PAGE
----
Wed, Aug 2, 2017 1:00 PM – 2:30 PM CDT
Register at https://register.gotowebinar.com/register/3116426452296876546
The Fond du Lac Band of Lake Superior Chippewa partnered with the U.S. EPA Region 5 to create a Tribal Community-Based Social Marketing (CBSM) Training Guide. This training guide provides an overview of how to use the CBSM process to increase sustainable behaviors in tribal communities. CBSM combines marketing techniques with community engagement and has proven to be far more effective in leading to sustainable behaviors than information dissemination alone.
Learn how the Fond du Lac Tribal and Community College used CBSM to increase its campus recycling rate by 41%, how to use the Tribal CBSM Training Guide, and how tribes can receive peer mentoring to develop their own CBSM projects.
Read the full story in Pacific Standard.
The Office of Research and Development has been at front lines of virtually every environmental crisis. Trump wants to cut its funding in half.
Read the full story in Governing.
To survive and prosper, local recycling efforts are forging ways to update, upgrade and educate.
A large part of the problem is that recycling programs have done a great job of teaching people to recycle, but a not-so-great job of driving home the reduce and reuse parts of the 3Rs. We don’t have to figure out how to get rid of waste if we don’t generate that waste in the first place.
Eight countries control land in the Arctic Circle. Five have coastlines to defend. The temperature is rising. The ice is melting. The race for newly accessible resources is beginning. And Russia is gaining ground.
Read the full story in the Washington Post.
As Trump sets new priorities for Washington sharply at odds with what the town has seen for the past eight years, some officials working on hot-button issues such as the environment, nutrition and foreign aid are changing the names of offices and programs that might draw skepticism from the conservative Republican leaders he has installed atop agencies.
Read the full story from Pacific Northwest National Laboratory.
The knowledge and expertise of a seasoned energy efficiency professional has been packed into a high-tech suitcase.
The Sensor Suitcase is a portable case that contains easy-to-use sensors and other equipment that make it possible for anyone to identify energy-saving opportunities in small commercial buildings. The automated and reusable system combines hardware and software in one package so its users can identify cost-effective measures that save small commercial buildings about 10 percent on their energy bills.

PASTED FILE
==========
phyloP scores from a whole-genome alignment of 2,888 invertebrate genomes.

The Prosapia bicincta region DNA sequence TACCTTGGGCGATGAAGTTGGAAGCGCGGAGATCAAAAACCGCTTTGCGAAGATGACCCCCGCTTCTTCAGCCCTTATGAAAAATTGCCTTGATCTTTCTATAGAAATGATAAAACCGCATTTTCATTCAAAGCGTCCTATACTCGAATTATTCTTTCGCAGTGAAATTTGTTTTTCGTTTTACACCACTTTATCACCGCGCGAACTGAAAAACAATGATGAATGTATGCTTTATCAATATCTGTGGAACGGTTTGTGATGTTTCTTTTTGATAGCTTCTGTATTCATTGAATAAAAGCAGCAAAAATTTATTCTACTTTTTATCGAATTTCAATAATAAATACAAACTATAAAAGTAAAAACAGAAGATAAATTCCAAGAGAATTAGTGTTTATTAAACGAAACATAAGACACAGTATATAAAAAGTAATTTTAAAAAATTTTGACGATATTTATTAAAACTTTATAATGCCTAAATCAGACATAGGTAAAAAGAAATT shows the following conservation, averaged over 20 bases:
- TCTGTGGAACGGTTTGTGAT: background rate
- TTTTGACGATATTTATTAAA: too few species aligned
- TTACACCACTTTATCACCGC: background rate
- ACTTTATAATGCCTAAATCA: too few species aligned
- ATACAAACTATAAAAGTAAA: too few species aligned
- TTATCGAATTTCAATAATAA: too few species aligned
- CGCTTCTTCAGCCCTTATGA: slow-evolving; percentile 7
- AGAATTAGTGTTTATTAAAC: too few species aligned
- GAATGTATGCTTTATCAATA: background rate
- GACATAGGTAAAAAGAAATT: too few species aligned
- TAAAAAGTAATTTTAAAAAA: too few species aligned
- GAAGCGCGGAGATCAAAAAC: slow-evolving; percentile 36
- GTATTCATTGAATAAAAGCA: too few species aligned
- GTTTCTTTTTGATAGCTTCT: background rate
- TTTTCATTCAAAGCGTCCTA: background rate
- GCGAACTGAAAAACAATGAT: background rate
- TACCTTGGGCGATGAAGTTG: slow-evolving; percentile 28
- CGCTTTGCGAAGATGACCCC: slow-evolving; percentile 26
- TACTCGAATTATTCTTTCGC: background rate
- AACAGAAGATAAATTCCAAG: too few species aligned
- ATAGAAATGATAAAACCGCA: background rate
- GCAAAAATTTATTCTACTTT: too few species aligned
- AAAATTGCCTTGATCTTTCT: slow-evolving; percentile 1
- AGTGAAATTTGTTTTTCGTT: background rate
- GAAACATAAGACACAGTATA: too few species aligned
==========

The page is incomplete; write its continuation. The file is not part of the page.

Jointly developed by two Department of Energy labs, Pacific Northwest National Laboratory and Lawrence Berkeley National Laboratory, the Sensor Suitcase has been licensed by two companies that plan to provide products or services based on the technology. The licensees are GreenPath Energy Solutions and Cultural Quotient.
Read the full story in Nature.
The blacklist is dead; long live the blacklist. Five months after a widely read blog listing possible ‘predatory’ scholarly journals and publishers was shut down, another index of untrustworthy titles is appearing — although this version will be available only to paying subscribers.
Read the full story at Triple Pundit.
Vertical farming is not a new concept. Farmers used it for centuries to grow more food in less space. But over the past decade, innovative startup companies reclaimed this forgotten method to bring sprawling farms into controlled spaces in dense urban neighborhoods.
Once a niche market, the urban farming space is booming — and many upstarts gained fast acclaim only to sputter out. But as the industry gains more profile (it was a hot topic at this year’s Sustainable Brands conference in Detroit), a growing number of companies are turning greens into gold.
Read the full story from the Minnesota Pollution Control Agency.
A $300,000 federal grant may help pump economic life into some formerly polluted lands in the Twin Cities area. On May 31, the U.S. Environmental Protection Agency (EPA) selected the Minnesota Pollution Control Agency (MPCA) to receive $300,000 in funding for brownfields site revitalization. The funds will be used to help assess, cleanup and redevelop vacant and unused properties in underserved neighborhoods in the Twin Cities region.